Nonobiosensors for Probing Chemical Exposure and Metabolism Pathways of Individua
Tuan Vo-Dinh, Ph.D.
Although the toxic nature of many chemicals, such as carcinogenic species, which have found their way into the environment is well-known, the mechanisms by which these chemicals exert their toxic effects at the cellular and molecular level are only now beginning to be understood. There is a strong need for developing a molecular tool that is capable of monitoring biochemical processes or detecting specific biomarkers in a living cell following chemical exposure. Minimally invasive analysis of cellular signaling pathways inside single intact cells is becoming increasingly important fundamentally because cells in a population respond asynchronously to external stimuli. The objective of this research is to conduct fundamental research and develop nanobiosensors for probing chemical exposure and health effects of individual living cells. The proposed technique could provide unprecedented insights into intact cell function, allowing studies of molecular functions in the context of the functional cell architecture. This proposed research will contribute to future advancements in biology and medicine, which is directly relevant to the mission of National Institute of Environmental Health Sciences (NIEHS).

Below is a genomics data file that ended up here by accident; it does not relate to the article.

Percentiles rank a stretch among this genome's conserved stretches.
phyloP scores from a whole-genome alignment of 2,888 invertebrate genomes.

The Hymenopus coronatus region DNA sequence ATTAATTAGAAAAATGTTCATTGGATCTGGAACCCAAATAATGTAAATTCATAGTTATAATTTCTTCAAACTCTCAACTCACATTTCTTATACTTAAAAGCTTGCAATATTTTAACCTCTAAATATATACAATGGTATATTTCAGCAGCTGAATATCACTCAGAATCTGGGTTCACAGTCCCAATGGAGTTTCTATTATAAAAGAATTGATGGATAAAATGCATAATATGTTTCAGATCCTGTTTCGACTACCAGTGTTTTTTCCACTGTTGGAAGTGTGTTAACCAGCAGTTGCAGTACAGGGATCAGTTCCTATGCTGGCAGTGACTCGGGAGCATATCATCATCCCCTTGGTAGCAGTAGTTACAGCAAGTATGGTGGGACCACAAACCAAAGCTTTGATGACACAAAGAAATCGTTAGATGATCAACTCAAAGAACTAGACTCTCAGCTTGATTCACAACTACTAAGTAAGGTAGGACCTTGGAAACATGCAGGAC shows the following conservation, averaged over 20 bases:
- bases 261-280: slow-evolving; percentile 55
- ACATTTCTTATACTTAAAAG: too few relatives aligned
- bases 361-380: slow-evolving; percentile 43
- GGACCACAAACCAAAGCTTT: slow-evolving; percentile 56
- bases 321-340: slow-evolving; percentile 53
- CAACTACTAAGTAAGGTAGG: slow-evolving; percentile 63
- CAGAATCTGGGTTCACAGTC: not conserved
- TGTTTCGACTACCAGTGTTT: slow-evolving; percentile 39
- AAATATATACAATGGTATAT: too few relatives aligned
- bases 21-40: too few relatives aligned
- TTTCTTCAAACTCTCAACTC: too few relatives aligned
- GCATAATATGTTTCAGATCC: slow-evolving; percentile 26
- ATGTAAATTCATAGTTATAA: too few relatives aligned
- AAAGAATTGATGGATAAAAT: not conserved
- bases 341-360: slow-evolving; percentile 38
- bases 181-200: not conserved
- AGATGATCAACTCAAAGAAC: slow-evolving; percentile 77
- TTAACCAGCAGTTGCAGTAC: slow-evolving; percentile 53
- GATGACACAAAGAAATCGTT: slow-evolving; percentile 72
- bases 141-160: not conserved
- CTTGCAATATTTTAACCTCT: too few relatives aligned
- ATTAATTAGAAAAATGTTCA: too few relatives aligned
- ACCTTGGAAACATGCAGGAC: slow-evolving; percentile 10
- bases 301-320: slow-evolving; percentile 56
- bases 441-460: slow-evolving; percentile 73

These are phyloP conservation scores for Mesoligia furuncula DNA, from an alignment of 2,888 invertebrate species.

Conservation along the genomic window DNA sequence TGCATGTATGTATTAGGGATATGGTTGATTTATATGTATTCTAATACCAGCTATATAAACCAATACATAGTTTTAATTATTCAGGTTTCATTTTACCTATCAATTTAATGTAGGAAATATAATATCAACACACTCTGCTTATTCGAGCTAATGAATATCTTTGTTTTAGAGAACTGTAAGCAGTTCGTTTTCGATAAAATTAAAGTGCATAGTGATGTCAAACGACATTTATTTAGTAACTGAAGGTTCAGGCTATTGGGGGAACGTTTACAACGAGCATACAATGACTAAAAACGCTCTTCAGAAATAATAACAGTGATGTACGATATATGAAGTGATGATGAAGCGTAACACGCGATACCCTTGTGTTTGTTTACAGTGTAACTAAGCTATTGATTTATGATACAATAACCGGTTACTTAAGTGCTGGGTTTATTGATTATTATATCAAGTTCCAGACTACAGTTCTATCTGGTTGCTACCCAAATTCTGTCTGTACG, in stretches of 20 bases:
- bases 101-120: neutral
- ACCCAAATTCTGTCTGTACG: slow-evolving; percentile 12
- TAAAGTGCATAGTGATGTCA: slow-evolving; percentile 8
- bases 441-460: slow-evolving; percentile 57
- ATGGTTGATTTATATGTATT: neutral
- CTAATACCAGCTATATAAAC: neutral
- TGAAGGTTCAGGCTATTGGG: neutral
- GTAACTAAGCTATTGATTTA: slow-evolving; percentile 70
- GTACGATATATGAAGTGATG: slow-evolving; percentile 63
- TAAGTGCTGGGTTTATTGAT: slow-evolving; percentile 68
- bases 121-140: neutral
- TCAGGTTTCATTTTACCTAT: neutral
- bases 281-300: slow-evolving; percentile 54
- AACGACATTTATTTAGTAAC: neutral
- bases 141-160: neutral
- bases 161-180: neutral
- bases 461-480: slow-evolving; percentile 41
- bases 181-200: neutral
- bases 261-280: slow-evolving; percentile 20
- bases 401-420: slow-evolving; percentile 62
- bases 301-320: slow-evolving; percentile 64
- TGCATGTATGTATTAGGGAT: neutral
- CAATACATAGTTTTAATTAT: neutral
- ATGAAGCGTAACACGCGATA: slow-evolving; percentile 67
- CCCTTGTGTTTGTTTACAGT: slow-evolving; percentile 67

The specific aims of the project are:
The nanoprobes to be developed in this project will open new horizons to a host of applications in biotechnology, molecular biology and environmental health research, and the study of in situ intracellular signaling processes, and investigations of the chemical transport and toxicity.